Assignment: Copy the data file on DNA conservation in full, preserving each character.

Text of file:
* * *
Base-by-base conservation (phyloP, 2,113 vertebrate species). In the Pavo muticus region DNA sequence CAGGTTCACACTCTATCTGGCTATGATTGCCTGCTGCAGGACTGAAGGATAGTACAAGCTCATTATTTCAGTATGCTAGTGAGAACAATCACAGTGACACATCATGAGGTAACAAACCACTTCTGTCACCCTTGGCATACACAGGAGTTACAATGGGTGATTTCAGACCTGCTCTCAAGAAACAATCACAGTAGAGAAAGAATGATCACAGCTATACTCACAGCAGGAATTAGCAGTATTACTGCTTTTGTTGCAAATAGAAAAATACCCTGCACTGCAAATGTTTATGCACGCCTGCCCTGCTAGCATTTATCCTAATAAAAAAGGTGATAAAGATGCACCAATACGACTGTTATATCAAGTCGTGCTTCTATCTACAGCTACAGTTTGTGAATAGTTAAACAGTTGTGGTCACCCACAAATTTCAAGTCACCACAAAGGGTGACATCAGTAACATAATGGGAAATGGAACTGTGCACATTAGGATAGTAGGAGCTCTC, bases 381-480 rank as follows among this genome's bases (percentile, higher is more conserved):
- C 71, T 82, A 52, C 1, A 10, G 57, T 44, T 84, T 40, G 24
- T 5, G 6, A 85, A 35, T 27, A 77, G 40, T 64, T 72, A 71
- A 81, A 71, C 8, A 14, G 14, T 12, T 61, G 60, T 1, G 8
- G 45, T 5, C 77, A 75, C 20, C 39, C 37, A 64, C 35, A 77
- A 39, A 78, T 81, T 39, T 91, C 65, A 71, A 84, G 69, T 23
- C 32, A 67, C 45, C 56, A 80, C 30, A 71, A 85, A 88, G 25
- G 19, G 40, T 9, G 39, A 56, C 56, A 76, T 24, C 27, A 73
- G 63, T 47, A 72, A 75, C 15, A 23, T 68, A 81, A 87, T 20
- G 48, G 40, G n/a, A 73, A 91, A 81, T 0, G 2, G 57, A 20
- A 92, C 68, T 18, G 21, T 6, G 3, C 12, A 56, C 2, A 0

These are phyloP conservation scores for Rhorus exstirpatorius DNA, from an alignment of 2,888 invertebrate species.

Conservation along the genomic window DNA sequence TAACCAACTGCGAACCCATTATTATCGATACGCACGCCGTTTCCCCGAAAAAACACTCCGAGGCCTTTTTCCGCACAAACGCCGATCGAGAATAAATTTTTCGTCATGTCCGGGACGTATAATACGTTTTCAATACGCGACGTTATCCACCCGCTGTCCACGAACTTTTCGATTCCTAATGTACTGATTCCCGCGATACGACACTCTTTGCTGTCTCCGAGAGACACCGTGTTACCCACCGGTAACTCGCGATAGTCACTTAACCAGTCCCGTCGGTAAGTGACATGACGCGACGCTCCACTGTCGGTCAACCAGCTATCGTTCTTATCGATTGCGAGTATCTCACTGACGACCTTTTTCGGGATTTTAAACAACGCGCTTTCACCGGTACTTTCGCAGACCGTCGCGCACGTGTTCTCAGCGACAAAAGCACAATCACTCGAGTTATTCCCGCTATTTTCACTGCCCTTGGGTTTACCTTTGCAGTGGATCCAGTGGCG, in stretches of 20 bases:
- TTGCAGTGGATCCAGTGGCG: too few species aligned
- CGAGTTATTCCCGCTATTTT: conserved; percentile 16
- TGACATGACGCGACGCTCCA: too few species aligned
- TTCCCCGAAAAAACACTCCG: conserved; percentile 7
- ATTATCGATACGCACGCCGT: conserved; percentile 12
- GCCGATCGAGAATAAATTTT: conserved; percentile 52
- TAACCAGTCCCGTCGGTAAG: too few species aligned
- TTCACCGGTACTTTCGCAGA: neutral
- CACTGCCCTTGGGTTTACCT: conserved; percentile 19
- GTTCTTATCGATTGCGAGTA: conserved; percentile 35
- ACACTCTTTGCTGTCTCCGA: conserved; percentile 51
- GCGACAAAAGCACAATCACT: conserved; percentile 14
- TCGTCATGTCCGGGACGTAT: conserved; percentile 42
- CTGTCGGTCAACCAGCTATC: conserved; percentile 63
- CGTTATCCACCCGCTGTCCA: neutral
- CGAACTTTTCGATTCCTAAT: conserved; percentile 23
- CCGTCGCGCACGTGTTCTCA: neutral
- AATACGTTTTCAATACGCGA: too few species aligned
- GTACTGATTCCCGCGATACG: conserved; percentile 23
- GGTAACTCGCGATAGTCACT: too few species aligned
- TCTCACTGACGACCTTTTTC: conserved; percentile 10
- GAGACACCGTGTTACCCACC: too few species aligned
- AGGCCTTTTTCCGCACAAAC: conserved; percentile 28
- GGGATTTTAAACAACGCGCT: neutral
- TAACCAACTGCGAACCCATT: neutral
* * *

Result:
Base-by-base conservation (phyloP, 2,113 vertebrate species). In the Pavo muticus region DNA sequence CAGGTTCACACTCTATCTGGCTATGATTGCCTGCTGCAGGACTGAAGGATAGTACAAGCTCATTATTTCAGTATGCTAGTGAGAACAATCACAGTGACACATCATGAGGTAACAAACCACTTCTGTCACCCTTGGCATACACAGGAGTTACAATGGGTGATTTCAGACCTGCTCTCAAGAAACAATCACAGTAGAGAAAGAATGATCACAGCTATACTCACAGCAGGAATTAGCAGTATTACTGCTTTTGTTGCAAATAGAAAAATACCCTGCACTGCAAATGTTTATGCACGCCTGCCCTGCTAGCATTTATCCTAATAAAAAAGGTGATAAAGATGCACCAATACGACTGTTATATCAAGTCGTGCTTCTATCTACAGCTACAGTTTGTGAATAGTTAAACAGTTGTGGTCACCCACAAATTTCAAGTCACCACAAAGGGTGACATCAGTAACATAATGGGAAATGGAACTGTGCACATTAGGATAGTAGGAGCTCTC, bases 381-480 rank as follows among this genome's bases (percentile, higher is more conserved):
- C 71, T 82, A 52, C 1, A 10, G 57, T 44, T 84, T 40, G 24
- T 5, G 6, A 85, A 35, T 27, A 77, G 40, T 64, T 72, A 71
- A 81, A 71, C 8, A 14, G 14, T 12, T 61, G 60, T 1, G 8
- G 45, T 5, C 77, A 75, C 20, C 39, C 37, A 64, C 35, A 77
- A 39, A 78, T 81, T 39, T 91, C 65, A 71, A 84, G 69, T 23
- C 32, A 67, C 45, C 56, A 80, C 30, A 71, A 85, A 88, G 25
- G 19, G 40, T 9, G 39, A 56, C 56, A 76, T 24, C 27, A 73
- G 63, T 47, A 72, A 75, C 15, A 23, T 68, A 81, A 87, T 20
- G 48, G 40, G n/a, A 73, A 91, A 81, T 0, G 2, G 57, A 20
- A 92, C 68, T 18, G 21, T 6, G 3, C 12, A 56, C 2, A 0

These are phyloP conservation scores for Rhorus exstirpatorius DNA, from an alignment of 2,888 invertebrate species.

Conservation along the genomic window DNA sequence TAACCAACTGCGAACCCATTATTATCGATACGCACGCCGTTTCCCCGAAAAAACACTCCGAGGCCTTTTTCCGCACAAACGCCGATCGAGAATAAATTTTTCGTCATGTCCGGGACGTATAATACGTTTTCAATACGCGACGTTATCCACCCGCTGTCCACGAACTTTTCGATTCCTAATGTACTGATTCCCGCGATACGACACTCTTTGCTGTCTCCGAGAGACACCGTGTTACCCACCGGTAACTCGCGATAGTCACTTAACCAGTCCCGTCGGTAAGTGACATGACGCGACGCTCCACTGTCGGTCAACCAGCTATCGTTCTTATCGATTGCGAGTATCTCACTGACGACCTTTTTCGGGATTTTAAACAACGCGCTTTCACCGGTACTTTCGCAGACCGTCGCGCACGTGTTCTCAGCGACAAAAGCACAATCACTCGAGTTATTCCCGCTATTTTCACTGCCCTTGGGTTTACCTTTGCAGTGGATCCAGTGGCG, in stretches of 20 bases:
- TTGCAGTGGATCCAGTGGCG: too few species aligned
- CGAGTTATTCCCGCTATTTT: conserved; percentile 16
- TGACATGACGCGACGCTCCA: too few species aligned
- TTCCCCGAAAAAACACTCCG: conserved; percentile 7
- ATTATCGATACGCACGCCGT: conserved; percentile 12
- GCCGATCGAGAATAAATTTT: conserved; percentile 52
- TAACCAGTCCCGTCGGTAAG: too few species aligned
- TTCACCGGTACTTTCGCAGA: neutral
- CACTGCCCTTGGGTTTACCT: conserved; percentile 19
- GTTCTTATCGATTGCGAGTA: conserved; percentile 35
- ACACTCTTTGCTGTCTCCGA: conserved; percentile 51
- GCGACAAAAGCACAATCACT: conserved; percentile 14
- TCGTCATGTCCGGGACGTAT: conserved; percentile 42
- CTGTCGGTCAACCAGCTATC: conserved; percentile 63
- CGTTATCCACCCGCTGTCCA: neutral
- CGAACTTTTCGATTCCTAAT: conserved; percentile 23
- CCGTCGCGCACGTGTTCTCA: neutral
- AATACGTTTTCAATACGCGA: too few species aligned
- GTACTGATTCCCGCGATACG: conserved; percentile 23
- GGTAACTCGCGATAGTCACT: too few species aligned
- TCTCACTGACGACCTTTTTC: conserved; percentile 10
- GAGACACCGTGTTACCCACC: too few species aligned
- AGGCCTTTTTCCGCACAAAC: conserved; percentile 28
- GGGATTTTAAACAACGCGCT: neutral
- TAACCAACTGCGAACCCATT: neutral